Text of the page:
Can we talk about graphic novels for a second? This is kind of a sore spot with me. Graphic novels get a bad rap for two reasons. First of all, they’re called graphic novels. Do you know how many parents balk when I show their kids the graphic novel section and then whisper to me “Wait, but aren’t they…graphic?” Yes! Yes they are! Because “graphic” means “giving a clear and effective picture! vivid! of, relating to, or expressed by writing! depicted in a vivid manner!” And sure, the actual dictionary uses semicolons instead of exclamation points to separate those definitions, but I feel exclamation-pointy about graphic novels. The second reason people tend to look down on graphic novels is that they don’t consider it reading, or real reading. Here’s the thing: fewer words DO NOT equal fewer brain cells being stimulated. Graphic novels, like comic books, are packed with brilliant cover-to-cover art. They’re loaded with symbolism, art history, and creative genius, as well as basic storytelling techniques and literary themes. Trust me, you want your kids reading graphic novels.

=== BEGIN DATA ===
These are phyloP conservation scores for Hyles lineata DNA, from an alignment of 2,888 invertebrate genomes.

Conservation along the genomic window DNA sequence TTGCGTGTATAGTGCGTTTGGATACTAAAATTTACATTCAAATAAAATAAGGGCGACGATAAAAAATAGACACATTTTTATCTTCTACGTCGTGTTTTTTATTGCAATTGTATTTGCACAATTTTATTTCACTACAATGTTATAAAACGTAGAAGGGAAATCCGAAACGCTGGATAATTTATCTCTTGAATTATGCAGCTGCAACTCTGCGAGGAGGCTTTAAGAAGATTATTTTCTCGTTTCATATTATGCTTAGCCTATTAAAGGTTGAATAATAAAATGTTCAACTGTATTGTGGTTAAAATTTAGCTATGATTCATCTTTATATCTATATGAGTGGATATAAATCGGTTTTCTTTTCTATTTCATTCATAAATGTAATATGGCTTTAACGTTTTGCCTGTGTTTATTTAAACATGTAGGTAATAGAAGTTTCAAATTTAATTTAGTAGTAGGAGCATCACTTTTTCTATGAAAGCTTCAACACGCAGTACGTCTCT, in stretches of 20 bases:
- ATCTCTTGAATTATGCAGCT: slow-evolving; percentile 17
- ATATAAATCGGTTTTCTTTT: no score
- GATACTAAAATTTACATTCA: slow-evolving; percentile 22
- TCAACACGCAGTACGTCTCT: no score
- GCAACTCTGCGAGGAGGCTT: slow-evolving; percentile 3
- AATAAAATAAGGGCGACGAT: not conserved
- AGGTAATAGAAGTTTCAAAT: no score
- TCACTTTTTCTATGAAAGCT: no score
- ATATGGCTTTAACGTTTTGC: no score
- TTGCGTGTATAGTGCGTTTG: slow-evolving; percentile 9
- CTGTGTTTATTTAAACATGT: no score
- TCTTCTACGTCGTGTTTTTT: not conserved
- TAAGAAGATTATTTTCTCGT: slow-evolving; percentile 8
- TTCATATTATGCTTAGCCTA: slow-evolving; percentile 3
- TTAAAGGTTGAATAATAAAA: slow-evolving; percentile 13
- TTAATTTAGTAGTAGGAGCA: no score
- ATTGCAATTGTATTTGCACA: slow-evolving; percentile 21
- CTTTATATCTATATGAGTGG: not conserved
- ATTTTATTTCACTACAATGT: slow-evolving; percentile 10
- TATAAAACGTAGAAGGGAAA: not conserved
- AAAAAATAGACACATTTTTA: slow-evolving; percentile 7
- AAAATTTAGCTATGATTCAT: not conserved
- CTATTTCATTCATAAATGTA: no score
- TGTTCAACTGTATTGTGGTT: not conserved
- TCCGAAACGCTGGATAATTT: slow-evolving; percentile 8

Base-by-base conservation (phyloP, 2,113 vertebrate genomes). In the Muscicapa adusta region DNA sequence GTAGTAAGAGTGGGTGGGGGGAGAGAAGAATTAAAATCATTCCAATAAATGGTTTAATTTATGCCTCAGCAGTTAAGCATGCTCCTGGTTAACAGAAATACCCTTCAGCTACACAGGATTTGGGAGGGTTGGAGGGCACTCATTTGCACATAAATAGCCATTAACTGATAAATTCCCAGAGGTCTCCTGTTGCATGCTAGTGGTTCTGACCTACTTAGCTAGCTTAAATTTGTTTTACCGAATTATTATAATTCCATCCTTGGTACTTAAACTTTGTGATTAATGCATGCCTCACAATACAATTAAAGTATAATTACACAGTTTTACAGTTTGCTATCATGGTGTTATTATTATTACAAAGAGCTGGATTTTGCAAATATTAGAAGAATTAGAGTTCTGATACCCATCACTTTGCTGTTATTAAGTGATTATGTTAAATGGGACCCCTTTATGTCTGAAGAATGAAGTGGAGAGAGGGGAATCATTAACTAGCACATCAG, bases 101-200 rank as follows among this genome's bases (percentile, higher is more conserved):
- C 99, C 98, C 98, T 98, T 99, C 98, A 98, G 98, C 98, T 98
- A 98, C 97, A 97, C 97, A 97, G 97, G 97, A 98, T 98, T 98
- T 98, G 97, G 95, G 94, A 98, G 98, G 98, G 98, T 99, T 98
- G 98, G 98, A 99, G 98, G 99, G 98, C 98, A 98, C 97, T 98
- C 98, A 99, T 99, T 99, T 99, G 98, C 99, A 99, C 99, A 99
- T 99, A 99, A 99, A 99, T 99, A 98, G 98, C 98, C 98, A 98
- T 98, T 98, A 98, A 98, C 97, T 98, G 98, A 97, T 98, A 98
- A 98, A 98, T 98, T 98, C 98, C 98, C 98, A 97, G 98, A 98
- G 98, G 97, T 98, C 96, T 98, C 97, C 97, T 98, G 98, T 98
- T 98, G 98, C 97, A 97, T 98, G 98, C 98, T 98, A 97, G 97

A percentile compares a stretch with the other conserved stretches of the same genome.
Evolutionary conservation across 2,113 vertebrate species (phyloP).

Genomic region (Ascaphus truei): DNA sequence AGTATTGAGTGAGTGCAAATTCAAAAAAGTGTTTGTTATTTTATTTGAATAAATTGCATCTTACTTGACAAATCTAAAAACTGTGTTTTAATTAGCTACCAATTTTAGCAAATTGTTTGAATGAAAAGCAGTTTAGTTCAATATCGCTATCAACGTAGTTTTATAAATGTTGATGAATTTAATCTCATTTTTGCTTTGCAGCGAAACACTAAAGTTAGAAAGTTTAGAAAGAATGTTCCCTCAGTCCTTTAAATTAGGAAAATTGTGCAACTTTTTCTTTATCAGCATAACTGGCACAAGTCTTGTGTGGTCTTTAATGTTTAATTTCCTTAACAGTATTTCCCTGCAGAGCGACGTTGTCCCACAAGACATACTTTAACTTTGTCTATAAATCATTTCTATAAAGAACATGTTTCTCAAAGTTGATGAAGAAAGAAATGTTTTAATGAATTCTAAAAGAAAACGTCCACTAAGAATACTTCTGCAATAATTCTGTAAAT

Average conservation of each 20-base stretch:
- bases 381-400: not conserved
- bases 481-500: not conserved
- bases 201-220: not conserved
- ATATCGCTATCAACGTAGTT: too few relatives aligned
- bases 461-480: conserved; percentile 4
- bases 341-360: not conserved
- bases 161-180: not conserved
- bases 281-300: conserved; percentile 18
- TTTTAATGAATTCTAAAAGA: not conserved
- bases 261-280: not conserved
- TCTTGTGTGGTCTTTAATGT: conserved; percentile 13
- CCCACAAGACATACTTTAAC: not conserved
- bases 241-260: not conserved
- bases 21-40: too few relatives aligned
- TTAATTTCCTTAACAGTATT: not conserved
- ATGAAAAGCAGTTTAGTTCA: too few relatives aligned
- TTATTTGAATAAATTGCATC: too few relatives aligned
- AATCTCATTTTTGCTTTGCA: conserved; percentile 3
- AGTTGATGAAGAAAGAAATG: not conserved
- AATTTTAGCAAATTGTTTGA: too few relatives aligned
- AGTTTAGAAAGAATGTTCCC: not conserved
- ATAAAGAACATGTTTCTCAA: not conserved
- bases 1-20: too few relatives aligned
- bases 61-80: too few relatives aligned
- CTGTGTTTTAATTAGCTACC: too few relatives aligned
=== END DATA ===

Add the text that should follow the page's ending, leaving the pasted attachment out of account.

Anyway, here they are, my picks for the best graphic novels of the past five years.

Key

🏰Fantasy

📆Historical

🌍Realistic

👻Spooky

😅Funny

🌟Award Winner

❤️My Faves

Late Elementary/Middle Grade Graphic Novels

Cleopatra in Space. Mike Maihack. 2014.

Young Cleopatra is needed for an intergalactic war, so aliens time-kidnap her from Egypt.

🏰😅

Cardboard. Doug TenNapel. 2012.

What started as a simple birthday gift turns out to be a fantastic adventure with hidden dangers.

📆🏰👻

Meanwhile. Jason Shiga. 2010.

Chocolate or Vanilla? That’s the first choice of many in this choose-your-own-adventure graphic novel.

🌍😅

Zita the Spacegirl. (featured image) Ben Hatke. 2011.

Zita jumps into a portal to save her friend and ends up fighting her way through a different planet.

🏰❤️

Hazardous Tales series. Nathan Hale. 2012.

Real history meets graphic novels in these exciting tales of America’s most unbelievable stories.

📆

El Deafo. Cece Bell. 2014.

Starting school is scary, even if you’re not deaf. Luckily Cece is secretly…El Deafo, a superhero!

📆🌍🌟